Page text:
How to Prepare your Technology for 2022

As 2021 winds to a close, it’s time to assess what major tech updates you should be aware of as we head into the new year. Some of these changes might seem small, but they can have a huge impact on your company—and with the holidays coming up, and a pandemic to recover from, you want to make sure that your business is running as smoothly as possible.

Here’s our top 4 tips on how to prepare your tech for the year ahead.

 

Budget for the Microsoft Office pricing update

Starting March 1, Microsoft will change its Office 365 pricing for all users. This is the first substantive pricing update since Office 365 launched a decade ago. Due to innovations in three key areas—communications and collaboration, security and compliance, and AI and automation—the tech giant feels that this pricing update reflects the increased value delivered to our customers over the past 10 years.

You may have noticed these innovations streamlining your own day-to-day work life. Microsoft Teams, Power Apps, Visio, OneDrive, Yammer, and Whiteboard are just some of the 24+ innovative apps added to the suite in the last five years. These apps improve and integrate workflow for a more flexible, hybrid workplace—making your investment in them essential.

What’s the new pricing? Check it out here:

  • Microsoft 365 Business Basic: $5 to $6 per user
  • Microsoft Business Premium: $20 to $22
  • Office 365 E1: $8 to $10
  • Office 365 E3: $20 to $23
  • Office 365 E5: $35 to $38
  • Microsoft 365 E3: $32 to $36

Make sure your company is up to date on security

With the holidays coming up fast, your business will be receiving more hacking attempts than usual through e-mail. That’s because attackers know that employees are more accepting of holiday-themed and promotional emails, and may let their guard down for what may appear to be a harmless holiday deal.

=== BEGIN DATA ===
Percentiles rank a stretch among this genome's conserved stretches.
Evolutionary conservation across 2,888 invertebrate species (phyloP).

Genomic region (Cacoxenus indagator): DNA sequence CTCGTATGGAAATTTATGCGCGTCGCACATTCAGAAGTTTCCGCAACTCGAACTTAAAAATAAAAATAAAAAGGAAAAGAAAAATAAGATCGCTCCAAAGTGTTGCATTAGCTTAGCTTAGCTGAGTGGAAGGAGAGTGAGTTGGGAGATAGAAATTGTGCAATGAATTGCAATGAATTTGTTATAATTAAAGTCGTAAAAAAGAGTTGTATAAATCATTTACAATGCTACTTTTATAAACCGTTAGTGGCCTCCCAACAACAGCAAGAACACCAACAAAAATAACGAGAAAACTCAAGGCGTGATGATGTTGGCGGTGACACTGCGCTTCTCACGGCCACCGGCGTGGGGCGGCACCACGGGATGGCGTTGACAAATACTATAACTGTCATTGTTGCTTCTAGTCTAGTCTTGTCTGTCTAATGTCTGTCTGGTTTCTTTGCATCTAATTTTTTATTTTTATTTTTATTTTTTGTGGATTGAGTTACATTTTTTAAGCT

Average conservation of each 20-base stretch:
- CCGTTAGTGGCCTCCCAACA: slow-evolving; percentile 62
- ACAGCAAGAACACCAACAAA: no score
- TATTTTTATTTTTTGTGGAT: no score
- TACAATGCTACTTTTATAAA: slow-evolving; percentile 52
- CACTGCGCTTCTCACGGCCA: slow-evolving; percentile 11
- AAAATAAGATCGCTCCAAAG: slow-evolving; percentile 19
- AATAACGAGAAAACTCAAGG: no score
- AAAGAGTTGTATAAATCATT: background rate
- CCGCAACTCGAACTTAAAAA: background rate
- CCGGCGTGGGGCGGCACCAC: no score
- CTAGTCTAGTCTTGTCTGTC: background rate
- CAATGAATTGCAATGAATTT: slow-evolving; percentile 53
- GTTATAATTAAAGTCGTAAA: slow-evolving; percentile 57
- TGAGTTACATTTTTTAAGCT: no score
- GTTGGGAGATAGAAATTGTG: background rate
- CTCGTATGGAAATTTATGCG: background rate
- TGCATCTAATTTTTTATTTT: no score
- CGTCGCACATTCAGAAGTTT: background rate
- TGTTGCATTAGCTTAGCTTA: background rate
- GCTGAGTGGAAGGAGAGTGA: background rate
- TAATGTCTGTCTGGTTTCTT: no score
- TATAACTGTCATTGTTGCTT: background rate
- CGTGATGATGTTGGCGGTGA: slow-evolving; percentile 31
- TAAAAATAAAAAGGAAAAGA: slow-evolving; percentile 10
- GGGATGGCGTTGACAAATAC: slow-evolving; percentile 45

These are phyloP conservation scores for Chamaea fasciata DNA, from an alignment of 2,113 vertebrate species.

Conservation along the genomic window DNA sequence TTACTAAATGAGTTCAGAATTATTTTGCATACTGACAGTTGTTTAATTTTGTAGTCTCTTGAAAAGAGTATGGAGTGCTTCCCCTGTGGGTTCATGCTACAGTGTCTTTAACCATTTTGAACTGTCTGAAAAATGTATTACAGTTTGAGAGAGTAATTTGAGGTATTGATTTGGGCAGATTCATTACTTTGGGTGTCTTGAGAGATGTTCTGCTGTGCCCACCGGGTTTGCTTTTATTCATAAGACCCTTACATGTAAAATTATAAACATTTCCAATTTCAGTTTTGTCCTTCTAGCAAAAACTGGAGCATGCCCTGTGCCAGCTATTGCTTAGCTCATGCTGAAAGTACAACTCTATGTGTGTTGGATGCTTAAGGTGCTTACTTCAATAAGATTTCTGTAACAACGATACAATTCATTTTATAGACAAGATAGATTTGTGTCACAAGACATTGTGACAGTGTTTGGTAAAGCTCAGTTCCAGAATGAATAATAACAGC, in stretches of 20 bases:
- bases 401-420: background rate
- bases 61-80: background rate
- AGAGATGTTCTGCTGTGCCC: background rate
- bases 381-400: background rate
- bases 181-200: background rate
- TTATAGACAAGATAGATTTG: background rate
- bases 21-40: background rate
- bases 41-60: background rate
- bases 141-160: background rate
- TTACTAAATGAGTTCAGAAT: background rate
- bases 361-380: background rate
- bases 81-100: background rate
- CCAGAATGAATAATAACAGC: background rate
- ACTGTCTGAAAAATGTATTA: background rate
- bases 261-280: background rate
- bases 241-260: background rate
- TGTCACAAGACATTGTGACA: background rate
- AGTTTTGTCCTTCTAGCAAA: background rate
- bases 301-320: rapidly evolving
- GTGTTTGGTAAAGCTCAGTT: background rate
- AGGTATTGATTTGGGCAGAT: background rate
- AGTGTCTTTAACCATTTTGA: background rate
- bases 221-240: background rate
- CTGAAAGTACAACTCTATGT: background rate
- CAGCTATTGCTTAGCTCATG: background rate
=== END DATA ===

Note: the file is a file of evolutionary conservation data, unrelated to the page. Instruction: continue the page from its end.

Not surprisingly, increased phishing attacks lead to increased ransomware attacks. Ransomware takes time to spread through a network, and most hackers wait for holiday weekends—when everyone is off work spending time with their families—to exploit unmonitored systems.

This would be a great time to verify with your IT crew the following security measures:

  • User training – Do you have user training in place to help employees identify risks? You are only as secure as your least secure employee.
  • E-mail filtering – Do you have e-mail filtering in place to remove known threats?
  • Do you have a centrally managed Antivirus software platform in place, and can you verify that all devices are updated?
  • Can your backup measure up to a full restore scenario if your business is compromised? Make sure you test that.

Windows 11—how to avoid major issues

Windows 11 has been released and we are all excited about it. But the important thing to know with any new OS release is to wait for the first major release patch before you deploy it. And when your company does decide to deploy, it is important to do a test group first, so you can avoid issues associated with software that you already use as a company.

Also consider your IT team’s security measures before you cash in on the new OS. As with any new software release, cybercriminals are looking for ways to take advantage of the hype and blindside users with unexpected malware. Already there is talk of malware hiding within Windows 11 installer downloads, and the new OS uses a similar codebase to that of its predecessors—making it an easy target for attacks.

Prepare for supply chain delays

As businesses emerge from the pandemic and start ramping up operations, IT products and services are seeing a huge surge in demand. However, the ongoing supply chain disruption has made access to essential computer hardware difficult. The hardware you need—PCs and laptops, servers and firewalls, switches, cameras, A/V equipment, and phones—is harder to find, costs more, and is taking longer to receive.

To avoid these delays, it is important to take inventory of your hardware and note which devices are aging or nearing their “end of life.” Make a list of the most important hardware you need and place an order as soon as possible. Keep a few extra PCs on hand when new users start or when there is an issue with a current PC. This also extends to all network hardware and servers as well.

If you’re looking for a little extra help with planning your IT solutions for 2022, head over to our Technology Services page to get started.